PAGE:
Security by Design

Build Secure Web Services with WS-Security

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LANGUAGES: C#

ASP.NET VERSIONS: 1.0 | 1.1

 

Security by Design

Build Secure Web Services with WS-Security

 

By Jeffrey Hasan

 

Many companies have not adopted the Web services technology because it lacks a security specification that can ensure the integrity of transmitted messages and data. The WS-Security specification is a joint effort by several vendors to address this important issue.

 

What do we actually mean when we talk about security ? In broad terms, we are talking about authentication and authorization:

  • Authentication is the process of validating a user s identity based on credentials, or tokens. The token may be a username-password combination, or it may be based on an X.509 certificate. This certificate is a signed public key that has been issued by a certificate authority to vouch for the identity and integrity of a user.
  • Authorization is the process of allowing access to selected resources based on a user s authenticated identity. For example, you can restrict access to a Web service s methods by specific users.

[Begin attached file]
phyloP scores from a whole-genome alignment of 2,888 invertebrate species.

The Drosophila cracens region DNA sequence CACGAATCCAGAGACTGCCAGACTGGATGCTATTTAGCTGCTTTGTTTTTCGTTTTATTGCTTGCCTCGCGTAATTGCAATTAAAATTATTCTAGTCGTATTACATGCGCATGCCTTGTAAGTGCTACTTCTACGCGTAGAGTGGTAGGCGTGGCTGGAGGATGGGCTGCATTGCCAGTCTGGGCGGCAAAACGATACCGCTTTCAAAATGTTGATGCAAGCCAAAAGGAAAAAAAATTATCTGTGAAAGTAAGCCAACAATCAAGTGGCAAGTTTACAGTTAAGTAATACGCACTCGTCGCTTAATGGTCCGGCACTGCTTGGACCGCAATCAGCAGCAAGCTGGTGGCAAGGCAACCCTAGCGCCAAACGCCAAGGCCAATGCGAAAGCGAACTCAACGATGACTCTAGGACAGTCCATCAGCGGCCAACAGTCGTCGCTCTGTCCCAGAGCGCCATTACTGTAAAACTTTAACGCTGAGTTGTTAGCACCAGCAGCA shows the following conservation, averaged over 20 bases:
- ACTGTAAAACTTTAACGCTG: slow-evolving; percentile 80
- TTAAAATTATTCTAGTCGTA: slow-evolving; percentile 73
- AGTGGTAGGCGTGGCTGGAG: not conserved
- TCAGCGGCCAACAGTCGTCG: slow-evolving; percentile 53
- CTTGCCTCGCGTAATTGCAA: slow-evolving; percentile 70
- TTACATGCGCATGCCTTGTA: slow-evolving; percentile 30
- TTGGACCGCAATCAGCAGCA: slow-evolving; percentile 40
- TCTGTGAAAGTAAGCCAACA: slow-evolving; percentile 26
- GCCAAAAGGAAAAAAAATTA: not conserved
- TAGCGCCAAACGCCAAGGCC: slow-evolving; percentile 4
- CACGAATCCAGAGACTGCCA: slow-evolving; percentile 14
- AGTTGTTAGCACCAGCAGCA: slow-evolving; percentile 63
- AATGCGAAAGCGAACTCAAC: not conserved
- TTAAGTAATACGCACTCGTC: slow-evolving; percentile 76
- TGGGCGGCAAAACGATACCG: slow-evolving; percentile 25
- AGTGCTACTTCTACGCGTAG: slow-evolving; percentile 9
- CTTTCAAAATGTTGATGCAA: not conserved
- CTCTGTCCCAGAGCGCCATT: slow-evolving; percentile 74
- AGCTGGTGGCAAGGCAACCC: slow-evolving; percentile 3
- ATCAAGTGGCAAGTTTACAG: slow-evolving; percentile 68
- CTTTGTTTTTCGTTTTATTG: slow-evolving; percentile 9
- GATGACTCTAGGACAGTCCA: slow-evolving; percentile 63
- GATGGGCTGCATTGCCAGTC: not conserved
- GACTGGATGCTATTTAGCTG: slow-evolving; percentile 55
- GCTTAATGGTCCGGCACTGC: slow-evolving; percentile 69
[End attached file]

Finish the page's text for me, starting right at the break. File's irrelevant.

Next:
Together, authentication and authorization provide for a security model by allowing you to identify a user and then give them selective access to resources.

 

Currently, it is possible to secure SOAP communications over HTTP using the certificate-based Secure Sockets Layer (SSL) protocol. SSL provides encryption and digital signing of both SOAP messages and standard HTTP requests and responses. But SSL has two major limitations that make it unsuitable for securing Web services communications within a service-oriented application. First, SSL is designed for point-to-point communication. However, service-oriented Web services may exchange SOAP messages between two or more endpoints, and so they require a security solution that supports hops across multiple endpoints and multiple domain boundaries. Second, the SSL protocol is built on the HTTP protocol. Web services technology is transport-neutral, and supports message exchange across different protocols, including TCP and SMTP, in addition to HTTP. The SSL protocol is simply too limiting for Web services technology.

 

The WS-Security specification is designed to overcome these limitations and provide an extensible security implementation that will evolve as the Web services technology becomes more sophisticated.